J S Banth , proprietor

M/s Banth Kheti Sewa Kender and Fertiliser store Dealers in insecticide, Pesticide sprayers, seeds and fertilisers: village Dher, district Ropar, Punjab

Published: Monday 15 November 2004

-- Jasvir Singh Banth, 32, sits surrounded by colourful containers labelled Army, Fighter, Super Fighter, Lethal, Malamaal, Spark, Axe, Arjun, or Rogorin. A small red triangle on the label signifies what the cans contain: poison.

Banth's pesticide shop is the only one in a 7-8 kilometre radius. He started in 1995. He has a diploma in electrical engineering. But another diploma, attained via a correspondence course on agriculture, provided him intrinsic knowledge about the business. Customers throng the shop. "Last season, business was good. But this belt is the worst as far as sale of pesticides is concerned, compared to all of Punjab." He points to the containers. "We mostly sell 50 ml to one litre packs. In other districts, one litre is the minimum packing size. There, you talk of 10, 20 and 50 litre drums," he adds. Why is this so? "Small land holdings and the kind of crops grown here," he says. People here grow vegetables: "Therefore, pesticide use is nothing compared to the cotton belt and rest of Punjab."

How does the business work? "Most farmers who initially come do not know much about what to use. They just tell us the problem, and we tell them what to use and how much," says Banth. "We systematically tell the farmers how to apply and in what quantity. If they spray less, it will have no affect and go waste. Certain pesticides, like cypermethrin, will dry up the plants if sprayed in greater quantities. So the farmer has to be careful. Others, like chlorpyrifos and endosulfan, have no adverse affect even if over-sprayed," says Banth.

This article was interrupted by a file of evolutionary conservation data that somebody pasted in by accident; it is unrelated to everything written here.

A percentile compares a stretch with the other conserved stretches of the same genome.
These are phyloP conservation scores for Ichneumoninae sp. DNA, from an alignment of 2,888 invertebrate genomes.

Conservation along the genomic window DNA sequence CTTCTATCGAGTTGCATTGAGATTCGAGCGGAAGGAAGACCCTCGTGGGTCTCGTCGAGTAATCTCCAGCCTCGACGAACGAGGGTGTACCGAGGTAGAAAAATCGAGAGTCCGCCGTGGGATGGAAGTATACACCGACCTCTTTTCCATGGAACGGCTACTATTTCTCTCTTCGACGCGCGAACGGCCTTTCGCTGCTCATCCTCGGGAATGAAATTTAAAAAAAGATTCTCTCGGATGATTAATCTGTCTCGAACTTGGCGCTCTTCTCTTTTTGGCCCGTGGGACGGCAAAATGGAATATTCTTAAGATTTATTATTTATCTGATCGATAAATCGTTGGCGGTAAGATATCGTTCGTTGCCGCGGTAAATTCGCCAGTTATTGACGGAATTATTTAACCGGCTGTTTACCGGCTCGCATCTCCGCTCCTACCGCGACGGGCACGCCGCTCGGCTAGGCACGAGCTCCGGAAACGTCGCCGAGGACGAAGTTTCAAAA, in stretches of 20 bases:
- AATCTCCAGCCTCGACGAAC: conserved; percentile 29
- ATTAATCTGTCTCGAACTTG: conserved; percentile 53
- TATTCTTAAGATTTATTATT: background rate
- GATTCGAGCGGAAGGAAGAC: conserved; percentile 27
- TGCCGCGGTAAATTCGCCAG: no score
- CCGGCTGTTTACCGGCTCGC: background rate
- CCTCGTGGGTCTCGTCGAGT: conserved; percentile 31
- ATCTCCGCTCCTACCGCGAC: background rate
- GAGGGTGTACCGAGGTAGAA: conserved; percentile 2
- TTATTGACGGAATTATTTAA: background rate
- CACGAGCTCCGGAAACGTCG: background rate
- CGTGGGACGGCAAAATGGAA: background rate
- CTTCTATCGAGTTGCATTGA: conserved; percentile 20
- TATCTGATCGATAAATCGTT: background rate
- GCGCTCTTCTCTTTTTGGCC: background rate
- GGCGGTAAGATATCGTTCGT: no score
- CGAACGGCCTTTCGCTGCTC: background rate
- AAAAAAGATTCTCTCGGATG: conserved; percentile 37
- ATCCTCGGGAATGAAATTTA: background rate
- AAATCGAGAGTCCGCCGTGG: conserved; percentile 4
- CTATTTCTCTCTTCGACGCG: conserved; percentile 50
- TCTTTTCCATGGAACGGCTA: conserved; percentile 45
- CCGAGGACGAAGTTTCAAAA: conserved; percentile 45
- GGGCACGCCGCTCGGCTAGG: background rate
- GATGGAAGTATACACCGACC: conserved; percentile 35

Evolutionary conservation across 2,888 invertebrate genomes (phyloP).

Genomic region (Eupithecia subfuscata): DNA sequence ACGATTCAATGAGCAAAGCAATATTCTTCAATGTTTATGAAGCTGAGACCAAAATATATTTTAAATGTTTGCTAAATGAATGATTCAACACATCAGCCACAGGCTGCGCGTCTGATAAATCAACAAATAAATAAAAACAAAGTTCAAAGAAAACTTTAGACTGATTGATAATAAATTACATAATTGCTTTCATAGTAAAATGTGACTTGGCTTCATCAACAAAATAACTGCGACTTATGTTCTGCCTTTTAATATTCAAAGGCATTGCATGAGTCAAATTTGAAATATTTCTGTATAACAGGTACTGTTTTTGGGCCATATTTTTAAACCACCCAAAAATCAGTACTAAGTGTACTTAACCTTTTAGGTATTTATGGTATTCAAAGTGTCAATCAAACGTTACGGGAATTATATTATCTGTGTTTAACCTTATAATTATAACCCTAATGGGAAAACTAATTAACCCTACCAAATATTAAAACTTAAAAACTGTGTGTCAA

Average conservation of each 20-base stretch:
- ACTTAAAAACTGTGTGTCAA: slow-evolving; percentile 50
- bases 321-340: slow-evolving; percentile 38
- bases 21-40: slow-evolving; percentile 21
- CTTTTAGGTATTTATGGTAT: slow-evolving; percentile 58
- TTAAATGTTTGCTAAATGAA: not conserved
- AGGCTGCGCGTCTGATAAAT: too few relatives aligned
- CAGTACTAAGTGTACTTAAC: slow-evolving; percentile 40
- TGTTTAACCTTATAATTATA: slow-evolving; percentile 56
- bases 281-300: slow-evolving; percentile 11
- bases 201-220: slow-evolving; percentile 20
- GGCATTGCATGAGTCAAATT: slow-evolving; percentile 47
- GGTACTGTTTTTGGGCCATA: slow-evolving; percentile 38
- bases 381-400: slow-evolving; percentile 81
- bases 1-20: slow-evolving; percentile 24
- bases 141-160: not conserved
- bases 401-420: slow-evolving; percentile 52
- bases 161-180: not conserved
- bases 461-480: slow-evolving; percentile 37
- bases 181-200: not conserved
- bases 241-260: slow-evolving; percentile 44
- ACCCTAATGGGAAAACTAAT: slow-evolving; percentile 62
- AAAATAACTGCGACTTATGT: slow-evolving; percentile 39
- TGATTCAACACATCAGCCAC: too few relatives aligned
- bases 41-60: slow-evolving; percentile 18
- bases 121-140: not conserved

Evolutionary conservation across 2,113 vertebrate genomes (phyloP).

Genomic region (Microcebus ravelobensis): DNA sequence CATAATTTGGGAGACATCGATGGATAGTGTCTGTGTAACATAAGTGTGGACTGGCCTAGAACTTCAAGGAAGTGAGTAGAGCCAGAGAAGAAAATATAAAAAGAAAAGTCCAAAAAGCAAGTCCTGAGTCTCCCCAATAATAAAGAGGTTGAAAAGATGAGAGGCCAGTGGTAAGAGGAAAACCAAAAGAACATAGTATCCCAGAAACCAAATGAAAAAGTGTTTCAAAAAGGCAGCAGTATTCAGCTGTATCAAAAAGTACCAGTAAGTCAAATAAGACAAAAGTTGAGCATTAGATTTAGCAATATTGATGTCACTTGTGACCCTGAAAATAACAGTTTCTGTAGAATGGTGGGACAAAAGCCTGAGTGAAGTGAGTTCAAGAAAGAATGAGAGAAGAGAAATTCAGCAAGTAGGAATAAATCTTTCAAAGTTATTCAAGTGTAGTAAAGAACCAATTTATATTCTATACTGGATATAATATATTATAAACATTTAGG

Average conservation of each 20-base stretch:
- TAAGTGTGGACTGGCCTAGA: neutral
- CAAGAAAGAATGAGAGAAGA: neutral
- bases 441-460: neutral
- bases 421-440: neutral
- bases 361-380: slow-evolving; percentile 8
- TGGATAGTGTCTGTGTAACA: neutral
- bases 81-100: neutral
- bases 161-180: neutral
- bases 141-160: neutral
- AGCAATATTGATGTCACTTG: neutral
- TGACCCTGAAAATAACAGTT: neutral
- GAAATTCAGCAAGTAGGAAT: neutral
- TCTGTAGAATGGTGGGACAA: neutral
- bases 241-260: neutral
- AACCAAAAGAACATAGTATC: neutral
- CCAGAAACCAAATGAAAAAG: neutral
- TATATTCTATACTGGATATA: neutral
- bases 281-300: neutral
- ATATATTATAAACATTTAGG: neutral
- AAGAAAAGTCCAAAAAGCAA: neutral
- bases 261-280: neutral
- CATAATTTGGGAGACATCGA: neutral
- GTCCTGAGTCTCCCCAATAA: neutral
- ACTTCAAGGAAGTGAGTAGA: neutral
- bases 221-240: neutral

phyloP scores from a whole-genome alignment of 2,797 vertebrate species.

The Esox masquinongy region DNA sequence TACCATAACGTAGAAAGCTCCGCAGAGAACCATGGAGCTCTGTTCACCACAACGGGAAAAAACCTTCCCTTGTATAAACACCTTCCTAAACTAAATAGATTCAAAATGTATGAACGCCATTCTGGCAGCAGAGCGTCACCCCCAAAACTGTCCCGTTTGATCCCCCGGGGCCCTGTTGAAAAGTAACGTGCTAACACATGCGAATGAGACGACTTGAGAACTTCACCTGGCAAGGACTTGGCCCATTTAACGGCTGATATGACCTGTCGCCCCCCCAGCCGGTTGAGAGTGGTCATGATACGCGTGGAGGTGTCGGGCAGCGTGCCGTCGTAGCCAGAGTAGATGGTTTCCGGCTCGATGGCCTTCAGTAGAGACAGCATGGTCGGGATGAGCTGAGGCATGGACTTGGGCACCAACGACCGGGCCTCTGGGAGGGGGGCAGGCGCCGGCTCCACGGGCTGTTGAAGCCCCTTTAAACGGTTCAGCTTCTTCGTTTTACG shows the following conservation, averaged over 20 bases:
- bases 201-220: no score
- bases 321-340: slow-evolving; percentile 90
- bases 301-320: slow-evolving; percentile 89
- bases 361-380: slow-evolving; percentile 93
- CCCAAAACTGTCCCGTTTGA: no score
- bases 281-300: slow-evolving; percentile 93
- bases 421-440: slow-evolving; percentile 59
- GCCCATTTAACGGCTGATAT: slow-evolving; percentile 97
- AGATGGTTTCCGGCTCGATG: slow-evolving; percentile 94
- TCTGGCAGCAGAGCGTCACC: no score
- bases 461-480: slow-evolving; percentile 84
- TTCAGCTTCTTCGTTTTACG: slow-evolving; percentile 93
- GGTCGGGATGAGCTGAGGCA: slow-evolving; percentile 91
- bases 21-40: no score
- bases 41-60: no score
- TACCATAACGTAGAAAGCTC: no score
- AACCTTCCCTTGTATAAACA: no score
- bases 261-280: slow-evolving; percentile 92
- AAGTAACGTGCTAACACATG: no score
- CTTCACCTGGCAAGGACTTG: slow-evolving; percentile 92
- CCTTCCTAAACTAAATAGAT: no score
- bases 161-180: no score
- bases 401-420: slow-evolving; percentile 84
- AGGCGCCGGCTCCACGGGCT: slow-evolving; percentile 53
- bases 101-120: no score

A farmer arrives. He wants something to kill termites. Banth hands over a 100 ml bottle of Chlorotox -- chlorpyrifos. The price: Rs 20. Banth assures him it will work.

What sells in the area? How much? Banth reels off: "We sell chlorpyrifos, endosulfan, malathion, dimethoate, phorate, hydrocartap, cypermthrin, monocrotophos, avant and spark. Among herbicides, atrazine, isoproturon, metrivision, anilophos and butachlor sell the most. Last year, from my counter I sold 500 kg of atrazine; butachlor about 250-300 litres; anilophos about 400-500 litres; 300 litres of endsoulfan and about 500 litres of chlorpyrifos."

How much does a farmer spend, on average, on pesticides? "This depends on the weather," Banth replies. "This time there hasn't been much of a pest attack on paddy; only about 2-5 per cent of the crop has been affected. But last year the pest attack was huge, and expenses ranged from Rs 1,500 to Rs 2,500 per acre just for paddy. The expenses for wheat and maize is only about Rs 400-500 per acre. Maximum expenses are on paddy and ladies' finger. Near the Sutlej riverbank [adjacent to the village], companies have huge ladies' finger plantations. Last year there was a huge stemborer attack there; imdiacloprid and avant were used quite a lot."

Banth is gearing up for sales: the vegetable-growing season begins in November. Tomato, brinjal, bittergourd, gourd and other vegetables will be sown. "A large number of muslim migrants come from Uttar Pradesh to cultivate vegetables on the banks of numerous canals. They live there and sell their produce on the roadside. By March they return," Banth informs. They are big customers. And farmers in the area? "Actually the farmers want immediate results, as soon as the spray is over, within 2 hours. So they prefer contact incesticides. But their effect does not last long, only about six hours after spray. Systemic pesticides like endosulfan show effect only the day after being sprayed. They stick to the leaves and stem, an insect comes to eat and dies. They stay on crops much longer," he says.

Shop apart, Banth owns four acres of land on which he grows wheat and maize. He is also planning to set up a vermicomposting unit. "There is an increasing demand for organic manure. I can set up a vermicomost pit on a piece of land I own near the [river] Sutlej." He is currently researching on the nitty-gritties involved.

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